clock menu more-arrow no yes

Filed under:

PFF: 10 takeaways through 3 weeks

New, comments

What do the analytics say about the 2018 Eagles?

If you buy something from an SB Nation link, Vox Media may earn a commission. See our ethics statement.

NFL: Indianapolis Colts at Philadelphia Eagles Bill Streicher-USA TODAY Sports

While Pro Football Focus will always be a controversial company due to its grading system, truth is, the player grades are just a fraction of what they have to offer. The immense data collection team allows PFF to collect and analyze data on parts of the game that the casual fan might not ever even notice. Below is a collection of some data points and trends I’ve found using their Premium Stats 2.0, which is only available to Elite members.

Chris Long hasn’t skipped a beat.

According to PFF’s stat, Pass Rushing Productivity, which “measures pressure created on a per snap basis with weighting toward sacks”, Chris Long has been one of the more dominant Edge Defenders in the game this season. With a PRP of 11.7, Long ranks 7th out of 110 Edge Defenders with at least 23 pass rushing snaps this season. Derek Barnett (6.8), Michael Bennett (6.8) & Brandon Graham (6.6) are clustered around 40th.

Nick Foles is still Nick Foles.

After playing his ass off and winning the Eagles their first Super Bowl Championship, Nick Foles has come back down to earth in a bad way. This season, his passer rating when facing no pressure, which is typically considered a more stable metric, is just 79.6, or 28th out of 31 QBs. To help put this into perspective, 12 Quarterbacks have a higher passer rating when under pressure.

Sidney Jones has been the team’s best Cornerback.

Among 78 cornerbacks with 75 or more coverage snaps, Sidney Jones ranks 7th in yards allowed per snap (0.41) & 15th in passer rating when targeted (62.2). Mills comes in at 55th (1.31) & 68th (123.), while Ronald Darby comes in at 73rd (1.98) and 35th (83.5).

Nelson Agholor has found hands, it seems.

In 2015, Agholor dropped 14.8% of his targets.

In 2016, 16.3% of his targets.

In 2017, 7.5% of his targets.

In 2018? 0 drops so far on 25 targets.

Maybe we overhyped the coverage ability of Jordan Hicks.

The general consensus about Hicks seems to be that he is a phenomenal young coverage Linebacker, when healthy. His coverage abilities and “football IQ” are that of a perennial Pro-Bowler. This season, Hicks, who has been healthy, has not been great in that regard. Through 111 snaps in coverage, Hicks has allowed a passer rating when targeted of 140.6, good for 43rd of 50 LBs. On the other hand, Hicks is yet to miss a tackle on 15 attempts.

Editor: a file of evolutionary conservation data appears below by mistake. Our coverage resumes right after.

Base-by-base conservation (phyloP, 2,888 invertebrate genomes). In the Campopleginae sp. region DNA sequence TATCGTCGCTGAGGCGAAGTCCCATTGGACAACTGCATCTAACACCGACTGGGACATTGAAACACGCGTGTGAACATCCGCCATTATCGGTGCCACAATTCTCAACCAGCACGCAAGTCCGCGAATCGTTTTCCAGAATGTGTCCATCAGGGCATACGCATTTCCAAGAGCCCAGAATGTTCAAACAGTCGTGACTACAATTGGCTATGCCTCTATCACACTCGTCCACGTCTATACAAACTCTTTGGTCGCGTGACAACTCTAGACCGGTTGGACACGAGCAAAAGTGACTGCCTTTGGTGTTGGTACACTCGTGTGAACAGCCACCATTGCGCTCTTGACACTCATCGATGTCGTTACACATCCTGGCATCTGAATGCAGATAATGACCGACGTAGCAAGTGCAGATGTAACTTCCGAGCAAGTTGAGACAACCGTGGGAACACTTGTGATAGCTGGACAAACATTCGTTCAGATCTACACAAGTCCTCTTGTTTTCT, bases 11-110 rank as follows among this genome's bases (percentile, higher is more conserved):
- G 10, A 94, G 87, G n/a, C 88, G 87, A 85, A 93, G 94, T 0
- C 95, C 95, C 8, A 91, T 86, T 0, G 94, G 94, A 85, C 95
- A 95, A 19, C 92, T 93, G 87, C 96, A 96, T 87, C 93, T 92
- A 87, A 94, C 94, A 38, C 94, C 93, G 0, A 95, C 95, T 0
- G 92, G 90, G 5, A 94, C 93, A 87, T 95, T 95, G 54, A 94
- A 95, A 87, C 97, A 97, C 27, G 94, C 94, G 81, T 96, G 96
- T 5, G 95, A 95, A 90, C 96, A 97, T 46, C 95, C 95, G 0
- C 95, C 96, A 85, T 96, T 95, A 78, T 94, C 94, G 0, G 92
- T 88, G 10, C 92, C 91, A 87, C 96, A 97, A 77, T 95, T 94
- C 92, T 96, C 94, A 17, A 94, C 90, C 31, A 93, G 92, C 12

Doug Pederson loves a good Tight End.

Through three weeks, Eagles Quarterbacks have targeted the tight end position an insane 53 times. The next closest team, the Colts, have only 36 TE Targets. The Eagles have targeted Wide Receivers just 38 times, Running Backs 22 times, and, of course, Nick Foles, once.

3 of the leagues top 15 run stoppers this year are on the Eagles.

Brandon Graham has made a stop on 7 out of 35 rushing plays. (20% t-1st/115 D-linemen). Michael Bennett is right behind him with 3 stops on 17 plays (17.6%, 4th/115), and Derek Barnett is 15th with 5 stops on 33 runs (15.2%). Because of impact players like these three, the Eagles have a Run Defense grade of 82.3, which is 4th highest in the league.

Jason Peters is still one of the top Tackles in the league.

Over the course of 85 pass blocking snaps, Jason Peters has allowed just 2 Quarterback hurries (0 sacks and 0 Quarterback hits). Lane Johnson, on the other hand, has struggled to contain the pressure this season, allowing 2 sacks, 1 QB Hit, and 12 QB pressures. With 15 pressures allowed, only 4 Tackles have allowed more, and odds are good you’ve never heard of them.

Jake Elliot has not been good.

Elliot has made just 60% of his field goal attempts, which is t-3rd worst out of 27 kickers with at least 4 attempts. What is more concerning than missing just 2 kicks out of 5, is that Elliot is 0-2 from more than 39 yards, which is an area he was once thought to be somewhat of a prodigy.

Corey Clement produces in chunks.

Corey Clement has gained 46.4% of his total rushing yards on just 3 of his 27 carries. At any time, Clement is a danger to turn a small run into a big gain, and almost half of his production has come from big plays. In addition to his abilities on the ground, Clement is a threat in the passing game, generating an average of 11.3 yards after catch per reception, which ranks 4th out of 43 RBs.

If you are interested in diving deeper into the data, head on over to Pro Football Focus where you can find tons of cool stats like these.